Yale Center for Teaching and Learning

Common Knowledge

If you are familiar with the notion of “common knowledge” from earlier writing experiences, you may have noticed that its definition is easy to state, but can be hard to apply in a particular case. The “common” way to talk about common knowledge is to say that it is knowledge that most educated people know or can find out easily in an encyclopedia or dictionary. Thus, you might not know the date of the most recent meeting of the Federal Reserve, but you can find it out quite easily. Further, the term “common knowledge” carries the sense of “communal” knowledge—it is community information that no particular individual can fairly claim to own. One sign that something is community knowledge is that it is stated in 5 or more sources. So, if it’s known to educated people, or can be easily looked up, or appears in many sources, it is likely to be “common knowledge” and so does not need to be cited.

But here is where things become tricky: As you write papers in college and move deeper into your field of study, what counts as common knowledge becomes much less clear. Within a given discipline, there is a body of common knowledge that an outsider (even an educated college student who doesn’t happen to be in your field) might not know. For example, within psychology, it is common knowledge that chimpanzees recognize themselves in a mirror; in literature, it is common knowledge that James Joyce is a major modernist author. In referring to the mirror test or calling James Joyce a modernist, you wouldn’t need to cite anyone. But as soon as you begin to say something, for instance, about what the results of the mirror test mean for a model of consciousness, you would need to cite a source. The point, then, is to think about your audience: What has been said in the class or repeated in textbooks and other sources often enough to suggest that it is common knowledge within the discipline?

Because the notion of “common knowledge” is ambiguous and depends on context, you should always check with a professor or TF if you have any doubts. Some reference books will say “if in doubt, cite it,” but you don’t want to over-cite, so check with your readers to try to fix the line between common and specialized knowledge.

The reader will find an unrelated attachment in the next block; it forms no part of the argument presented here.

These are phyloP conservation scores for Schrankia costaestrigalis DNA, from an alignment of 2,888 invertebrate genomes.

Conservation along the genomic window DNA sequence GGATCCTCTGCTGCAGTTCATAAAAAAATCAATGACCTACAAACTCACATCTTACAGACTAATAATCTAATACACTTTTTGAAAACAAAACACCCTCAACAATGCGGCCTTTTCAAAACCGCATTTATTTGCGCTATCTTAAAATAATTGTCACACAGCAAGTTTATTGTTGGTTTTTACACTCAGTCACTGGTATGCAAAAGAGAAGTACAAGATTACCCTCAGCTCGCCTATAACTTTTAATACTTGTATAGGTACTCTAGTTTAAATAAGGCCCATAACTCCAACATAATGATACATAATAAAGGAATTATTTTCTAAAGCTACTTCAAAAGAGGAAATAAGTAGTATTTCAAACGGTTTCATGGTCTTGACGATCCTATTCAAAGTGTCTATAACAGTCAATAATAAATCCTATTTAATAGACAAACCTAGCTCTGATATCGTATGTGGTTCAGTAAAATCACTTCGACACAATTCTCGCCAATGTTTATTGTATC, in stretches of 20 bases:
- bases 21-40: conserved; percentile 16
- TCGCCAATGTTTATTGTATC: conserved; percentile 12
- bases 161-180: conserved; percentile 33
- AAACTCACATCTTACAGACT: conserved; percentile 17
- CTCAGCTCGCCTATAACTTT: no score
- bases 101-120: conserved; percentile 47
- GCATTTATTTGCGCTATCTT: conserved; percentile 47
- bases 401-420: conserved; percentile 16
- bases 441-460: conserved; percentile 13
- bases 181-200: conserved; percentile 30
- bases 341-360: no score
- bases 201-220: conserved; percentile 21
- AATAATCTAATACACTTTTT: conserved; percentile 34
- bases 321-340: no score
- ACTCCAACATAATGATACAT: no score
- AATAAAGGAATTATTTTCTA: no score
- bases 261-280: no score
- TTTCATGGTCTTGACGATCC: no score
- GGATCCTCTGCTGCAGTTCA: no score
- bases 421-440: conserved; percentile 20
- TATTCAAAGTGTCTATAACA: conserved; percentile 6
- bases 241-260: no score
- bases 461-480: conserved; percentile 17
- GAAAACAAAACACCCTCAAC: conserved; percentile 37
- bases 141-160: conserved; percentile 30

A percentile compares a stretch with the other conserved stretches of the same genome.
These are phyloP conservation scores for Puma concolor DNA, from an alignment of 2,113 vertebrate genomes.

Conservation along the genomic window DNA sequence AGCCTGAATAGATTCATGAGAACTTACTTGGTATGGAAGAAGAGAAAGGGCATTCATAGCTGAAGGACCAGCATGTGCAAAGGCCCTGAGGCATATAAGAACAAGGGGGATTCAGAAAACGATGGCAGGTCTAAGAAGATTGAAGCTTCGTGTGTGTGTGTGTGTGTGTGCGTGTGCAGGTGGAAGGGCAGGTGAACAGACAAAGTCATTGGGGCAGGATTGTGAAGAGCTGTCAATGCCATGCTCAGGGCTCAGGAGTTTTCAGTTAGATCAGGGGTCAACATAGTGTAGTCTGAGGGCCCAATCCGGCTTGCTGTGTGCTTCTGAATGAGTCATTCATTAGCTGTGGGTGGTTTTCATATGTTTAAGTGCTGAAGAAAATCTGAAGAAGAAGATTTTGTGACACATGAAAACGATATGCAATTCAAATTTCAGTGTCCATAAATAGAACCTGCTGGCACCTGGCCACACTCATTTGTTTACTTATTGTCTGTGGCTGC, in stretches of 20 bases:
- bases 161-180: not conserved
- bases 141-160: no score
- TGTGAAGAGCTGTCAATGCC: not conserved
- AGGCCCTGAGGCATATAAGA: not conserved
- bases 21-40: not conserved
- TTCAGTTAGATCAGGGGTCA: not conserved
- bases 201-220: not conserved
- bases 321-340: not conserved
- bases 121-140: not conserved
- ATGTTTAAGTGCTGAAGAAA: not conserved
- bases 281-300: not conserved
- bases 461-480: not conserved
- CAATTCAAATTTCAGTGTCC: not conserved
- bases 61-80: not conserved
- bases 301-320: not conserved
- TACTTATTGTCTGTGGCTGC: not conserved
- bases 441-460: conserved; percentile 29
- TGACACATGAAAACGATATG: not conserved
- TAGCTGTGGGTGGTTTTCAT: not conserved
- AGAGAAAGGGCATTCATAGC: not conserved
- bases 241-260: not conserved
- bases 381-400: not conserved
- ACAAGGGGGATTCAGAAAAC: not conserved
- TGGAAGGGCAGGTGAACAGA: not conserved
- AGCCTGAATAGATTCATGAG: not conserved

Sometimes you become so conversant in a subject that you can explain complex theories, methodolologies, or historical timelines without reference to a source. You may notice this phenomenon as you research and write your senior essay. At this point, you’re becoming an expert in the field and things may start to seem obvious to you that are not obvious to an intelligent lay reader. You will want to check with your department about the level of expertise you’re expected to assume. You may also want to show your writing to a Residential College Writing Tutor, a Writing Partner, or a friend who’s a good reader. As a senior essay writer, you will probably need to cite less than you used to, but more than you may think.

This advice about “common knowledge” is true for all disciplines—think about your audience and the course attitude, recognize when you’re writing as an expert, and always check with professors if you’re in doubt. The sciences, however, have a somewhat different notion of “common knowledge,” coming partly out of research practice and partly out of more collaborative work methods. Ideas, findings, and methodologies that are new knowledge (and therefore specialized rather than common knowledge) become old knowledge more quickly in the sciences. The answer, again, is to consider the messages you’re getting from the course about what concepts are common or foundational, and to check in with professors or TFs.